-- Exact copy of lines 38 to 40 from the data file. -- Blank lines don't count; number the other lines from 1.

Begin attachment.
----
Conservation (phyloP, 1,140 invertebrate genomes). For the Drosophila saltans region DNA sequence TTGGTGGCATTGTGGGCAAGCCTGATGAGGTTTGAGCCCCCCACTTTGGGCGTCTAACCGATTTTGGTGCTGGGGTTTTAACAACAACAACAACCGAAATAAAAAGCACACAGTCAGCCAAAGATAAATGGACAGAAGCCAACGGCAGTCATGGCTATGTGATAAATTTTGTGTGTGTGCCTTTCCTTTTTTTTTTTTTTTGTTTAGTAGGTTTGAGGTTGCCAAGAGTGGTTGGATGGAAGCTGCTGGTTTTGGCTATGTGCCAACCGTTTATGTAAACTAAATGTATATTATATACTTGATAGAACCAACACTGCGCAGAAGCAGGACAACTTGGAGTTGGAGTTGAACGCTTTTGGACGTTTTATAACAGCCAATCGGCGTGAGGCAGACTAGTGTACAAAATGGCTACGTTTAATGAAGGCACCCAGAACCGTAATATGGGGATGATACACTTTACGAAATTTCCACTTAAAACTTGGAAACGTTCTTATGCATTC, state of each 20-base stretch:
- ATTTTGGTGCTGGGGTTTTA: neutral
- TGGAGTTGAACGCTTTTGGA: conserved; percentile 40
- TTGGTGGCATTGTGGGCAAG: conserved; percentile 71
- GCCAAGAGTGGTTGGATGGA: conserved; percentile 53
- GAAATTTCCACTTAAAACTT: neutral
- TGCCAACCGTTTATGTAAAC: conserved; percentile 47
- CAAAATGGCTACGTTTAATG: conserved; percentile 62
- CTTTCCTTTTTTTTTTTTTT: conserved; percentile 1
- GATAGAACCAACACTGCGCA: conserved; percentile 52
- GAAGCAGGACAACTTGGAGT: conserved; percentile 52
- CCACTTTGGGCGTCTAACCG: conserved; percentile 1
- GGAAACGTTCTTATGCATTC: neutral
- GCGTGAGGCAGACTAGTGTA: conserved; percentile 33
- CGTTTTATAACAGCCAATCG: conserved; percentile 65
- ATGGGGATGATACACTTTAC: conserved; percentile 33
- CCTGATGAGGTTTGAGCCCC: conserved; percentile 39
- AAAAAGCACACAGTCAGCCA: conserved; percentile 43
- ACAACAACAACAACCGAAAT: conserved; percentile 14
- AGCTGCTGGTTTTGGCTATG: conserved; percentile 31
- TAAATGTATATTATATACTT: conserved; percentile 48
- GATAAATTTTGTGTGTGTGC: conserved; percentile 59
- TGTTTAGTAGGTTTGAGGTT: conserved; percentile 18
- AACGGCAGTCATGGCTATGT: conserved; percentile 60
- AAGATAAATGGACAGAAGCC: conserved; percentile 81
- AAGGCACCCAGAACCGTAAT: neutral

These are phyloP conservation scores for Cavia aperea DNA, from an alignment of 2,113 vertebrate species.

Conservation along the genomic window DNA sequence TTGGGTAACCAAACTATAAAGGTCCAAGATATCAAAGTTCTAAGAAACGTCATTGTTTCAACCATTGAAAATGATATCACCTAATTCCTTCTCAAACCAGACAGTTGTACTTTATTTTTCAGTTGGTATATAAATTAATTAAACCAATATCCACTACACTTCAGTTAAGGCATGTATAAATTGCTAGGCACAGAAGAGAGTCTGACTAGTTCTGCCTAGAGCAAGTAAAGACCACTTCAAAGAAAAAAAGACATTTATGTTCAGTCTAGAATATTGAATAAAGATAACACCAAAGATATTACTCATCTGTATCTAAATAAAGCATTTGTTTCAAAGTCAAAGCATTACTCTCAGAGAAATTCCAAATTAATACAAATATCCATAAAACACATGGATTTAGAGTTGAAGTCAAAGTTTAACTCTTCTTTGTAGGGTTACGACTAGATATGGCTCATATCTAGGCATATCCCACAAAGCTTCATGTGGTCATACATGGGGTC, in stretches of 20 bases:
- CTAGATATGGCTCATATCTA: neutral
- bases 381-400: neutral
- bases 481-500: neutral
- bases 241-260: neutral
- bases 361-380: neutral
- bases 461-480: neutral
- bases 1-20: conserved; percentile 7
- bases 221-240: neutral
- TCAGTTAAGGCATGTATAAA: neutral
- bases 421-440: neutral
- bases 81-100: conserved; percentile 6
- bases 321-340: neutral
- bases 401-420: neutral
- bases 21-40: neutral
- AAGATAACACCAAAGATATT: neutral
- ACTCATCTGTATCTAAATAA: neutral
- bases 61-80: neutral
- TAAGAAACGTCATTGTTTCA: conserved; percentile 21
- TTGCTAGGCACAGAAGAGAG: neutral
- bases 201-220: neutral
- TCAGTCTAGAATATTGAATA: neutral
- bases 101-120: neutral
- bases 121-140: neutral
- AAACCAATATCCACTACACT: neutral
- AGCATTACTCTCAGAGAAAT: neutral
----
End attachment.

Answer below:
- bases 421-440: neutral
- bases 81-100: conserved; percentile 6
- bases 321-340: neutral